Black Hole Friday?
Guess the question is obvious: What happened to Gold Friday?
The morning actually seemed to start off fine. U.S. reported on the number of jobs added last month. It was a good number, +171,000. That was the second month in a row with something good in this report. With the U.S. mired in the longest running period of high unemployment since the last great failure of Keynesian economics, the Great Depression, this report should have been welcome news. Instead, Gold, and most other markets, seemed to plunge into a black hole.
Are the numbers being manipulated? While that word might be too strong, it seems to work fine for many. But remember, these numbers are not real numbers. The final estimates are not the output of "bean counters", but those of economists and statisticians. These numbers are a collection of estimates. Some of those estimates are really squishy, SWAGs. A good example is the net birth/death adjustment(See http://www.bls.gov/web/empsit/cesbd.htm) Like all statistical estimates a lot of guessing exists, and the guessers have some discretion in their guesses. The data, suddenly two months before the national election, seems to be interpreted in a positive manner.
Until Friday morning the market had been assuming that the Federal Reserve would keep making QE-3 bigger and bigger. That belief was supporting Gold, even though it had already rolled over. Note our past comments on how the mini parabolic had already been broken. We have noted several times that the failure of this pattern is always associated with pain. Friday was part of that pain, but perhaps not all of it.
Bernanke, and the other members of the FOMC, have continually said they are watching the employment number in their formulation of monetary policy. If unemployment goes down, they may begin, ever so slowly, to tighten policy. While two good numbers are not going to change Fed policy any time soon, it changed the thinking of the market. Friday it went from thinking the FOMC was never, ever going to tighten to perhaps some time out there in the future it just might tighten.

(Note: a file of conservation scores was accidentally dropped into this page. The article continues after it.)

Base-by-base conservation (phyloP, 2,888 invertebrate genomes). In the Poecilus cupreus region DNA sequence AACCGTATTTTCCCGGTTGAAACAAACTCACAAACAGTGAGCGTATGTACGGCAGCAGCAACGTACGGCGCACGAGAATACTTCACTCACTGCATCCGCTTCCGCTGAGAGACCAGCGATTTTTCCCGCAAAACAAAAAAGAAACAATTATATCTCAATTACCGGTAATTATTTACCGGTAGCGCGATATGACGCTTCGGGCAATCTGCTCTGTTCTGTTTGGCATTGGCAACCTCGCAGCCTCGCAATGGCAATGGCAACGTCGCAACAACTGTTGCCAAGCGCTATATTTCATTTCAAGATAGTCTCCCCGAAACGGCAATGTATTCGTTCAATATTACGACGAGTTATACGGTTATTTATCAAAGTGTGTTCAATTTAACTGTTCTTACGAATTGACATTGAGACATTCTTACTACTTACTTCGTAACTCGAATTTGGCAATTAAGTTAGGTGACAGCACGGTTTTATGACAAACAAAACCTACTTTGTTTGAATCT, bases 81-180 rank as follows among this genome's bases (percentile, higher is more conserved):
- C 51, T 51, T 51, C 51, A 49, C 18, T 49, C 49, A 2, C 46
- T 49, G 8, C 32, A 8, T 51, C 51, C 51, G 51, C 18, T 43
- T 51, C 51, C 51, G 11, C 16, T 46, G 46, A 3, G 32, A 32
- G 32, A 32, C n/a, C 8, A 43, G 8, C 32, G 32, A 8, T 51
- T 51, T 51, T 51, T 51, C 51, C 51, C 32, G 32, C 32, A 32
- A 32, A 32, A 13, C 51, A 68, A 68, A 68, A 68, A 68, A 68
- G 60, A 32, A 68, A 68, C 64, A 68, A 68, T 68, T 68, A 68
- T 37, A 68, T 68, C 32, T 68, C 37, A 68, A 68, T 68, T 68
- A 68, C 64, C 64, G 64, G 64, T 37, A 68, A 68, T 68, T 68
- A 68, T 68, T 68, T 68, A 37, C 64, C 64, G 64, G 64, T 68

That may not sound like much, but it was a major change in the thinking of the market. Some seeds of doubt were sown in the minds of those counting on QE-3 expanding. That all may not sound like much, but it is a "discontinuity" in the thinking, and a change at the margin. That is actually a powerful force in markets. Note how the change of thinking impacted everything, from Gold to equities to oil to corn.
On Friday Gold seemed to have no bottom. This reaction is both typical of the breakdown of a parabolic formation, and is rarely reversed in a matter of days. Gold is going to be very vulnerable to selling, and buyers may be few. Remember, we are not talking about cash buyers driving the Gold market down on Friday, or in recent weeks. Immature traders, acting without adult supervision, were selling in the futures markets in lemming like fashion.
In the above chart we have highlighted the mini parabolic curve which Gold had traced out in anticipation of QE-3. The break with that formation was already in place. The U.S. labor report simply kicked it harder when already declining. Gold broke down in the charts on Friday morning, and that damage may not be repaired for some time. Though we remind that markets never move in straight line and that some bounce off an extremely oversold condition is always possible.
As a discontinuity, we can almost throw out that part of the chart before Friday. And contrary to the suggestions of some, chart damage did occur. The break below $1,700 is readily apparent in the chart. All the trading above that level in recent times is now over heard supply that must be cleared. A complete rebuilding of the chart is necessary, quite possibly from lower levels.
About Ned W Schmidt CFA
Ned W Schmidt CFA Archive
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